In order to demonstrate that violent video games should not receive the full benefit of First Amendment protections, California argues that such games should be treated the same as obscene materials. To illustrate its point that there has historically been no distinction between violence and obscenity in the eyes of the law, California cites a 1956 statute from Rhode Island that bans the sale of the following to minors: “comic books devoted to crime, sex, horror, terror, brutality and violence, and of pocket books, photographs, pamphlets, magazines and pornographic films devoted to the presentation and exploitation of illicit sex, lust, passion, depravity, violence, brutality, nudity and immorality.”
According to California, statutes like these show “society’s understanding that, just like sexual material, violent material can be harmful to the well-being of minors.” In support of its position, California explains that
modern social science shows that consumption of violent material, and video games specifically, is significantly linked to increases in aggressive behavior, aggressive cognition, aggressive affect, cardiovascular arousal, and decreases in helping behavior. . . . These harms, while intrinsically detrimental to the individuals themselves, can manifest as an automatically aggressive response to others, resulting in hostility, verbal arguments, and physical fighting.
Despite its references to studies that link violent video games to antisocial behavior, in a later section of its brief, California argues that the Supreme Court’s analysis of the First Amendment does not require any proof of a direct causal link between the exposure to violent video games and harm to minors.
The State’s brief concludes its dissertation on the connection between obscene and violent material by remarking that:
It would be ironic indeed if the First Amendment were interpreted to permit states to assist parents in protecting minors from sexual material – depictions of images and acts that they may legally engage in after the age of majority – yet prohibit them from protecting minors from offensively violent material – depictions of acts that they may never legally engage in.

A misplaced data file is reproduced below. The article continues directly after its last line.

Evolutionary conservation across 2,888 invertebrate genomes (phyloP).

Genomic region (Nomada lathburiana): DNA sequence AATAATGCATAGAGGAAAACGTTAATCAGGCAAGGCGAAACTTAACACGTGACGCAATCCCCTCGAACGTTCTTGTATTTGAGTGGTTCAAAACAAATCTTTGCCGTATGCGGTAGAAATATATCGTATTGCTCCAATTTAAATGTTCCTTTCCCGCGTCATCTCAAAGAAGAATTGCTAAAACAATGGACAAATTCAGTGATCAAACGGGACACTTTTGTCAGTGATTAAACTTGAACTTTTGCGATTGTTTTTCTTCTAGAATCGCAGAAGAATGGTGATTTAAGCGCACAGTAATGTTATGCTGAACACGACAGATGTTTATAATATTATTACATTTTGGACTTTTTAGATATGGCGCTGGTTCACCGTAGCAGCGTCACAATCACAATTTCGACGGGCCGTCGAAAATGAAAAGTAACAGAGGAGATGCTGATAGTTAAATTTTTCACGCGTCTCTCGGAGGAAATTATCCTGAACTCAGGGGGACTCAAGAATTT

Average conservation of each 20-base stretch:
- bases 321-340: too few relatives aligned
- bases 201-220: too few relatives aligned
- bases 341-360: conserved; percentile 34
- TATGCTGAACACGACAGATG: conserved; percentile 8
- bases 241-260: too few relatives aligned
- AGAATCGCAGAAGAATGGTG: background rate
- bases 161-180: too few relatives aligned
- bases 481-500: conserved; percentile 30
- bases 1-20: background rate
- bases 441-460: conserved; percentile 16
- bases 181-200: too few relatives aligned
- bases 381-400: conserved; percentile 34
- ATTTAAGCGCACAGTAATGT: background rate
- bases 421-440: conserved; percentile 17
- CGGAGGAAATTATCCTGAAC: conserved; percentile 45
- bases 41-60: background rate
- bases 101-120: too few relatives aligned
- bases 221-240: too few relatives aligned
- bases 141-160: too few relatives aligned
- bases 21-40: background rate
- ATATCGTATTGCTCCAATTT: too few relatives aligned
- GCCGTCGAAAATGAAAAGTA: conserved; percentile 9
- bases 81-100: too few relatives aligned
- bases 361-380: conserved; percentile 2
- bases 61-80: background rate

In support of California’s position that violent video games are uniquely qualified from exemption from full First Amendment protections, California explains that current technology permits a level of realism that was not previously available. On this point, California explains that
The level of graphic detail and realism contained in many modern violent video games is without historical parallel. As noted by one journalist, “[a]s the systems that run video games become more powerful, developers are able to add more complex elements to these games. The big one: Realism. With advanced 3D graphics, the characters in some modern games look so lifelike it’s actually frightening. But beyond just the graphics, creators have also been trying to make the game play more realistic as well.”
In an apparent attempt to demonstrate the depravity of the games targeted by the statute, California’s brief contains an extensive and graphic section describing scenes from the game Postal II.
The video game industry’s own classification of video game is used by California as a reason to limit their availability to minors. Specifically, California cites the Entertainment Software Ratings Board’s various age-based ratings for video games (e.g., M for Mature) as an acknowledgment that some video game are inappropriate for children.
California concludes its brief by arguing that its statute is the least restrictive method of “helping parents direct the upbringing of children and protecting them from harm caused by playing offensively violent video games.”
Following California’s submission of its brief to the Supreme Court, EMA and several other entities filed briefs in opposition to California’s position.
Stephen Riden is a partner at Beck Reed Riden LLP, Boston’s innovative litigation boutique. Our lawyers have years of experience at large law firms, working with clients ranging from Fortune 500 companies to start-ups and individuals. We focus on business litigation – including contract, copyright, trademark, unfair competition, and healthcare litigation – as well as labor and employment, trade secrets, noncompetes, and alternative dispute resolution.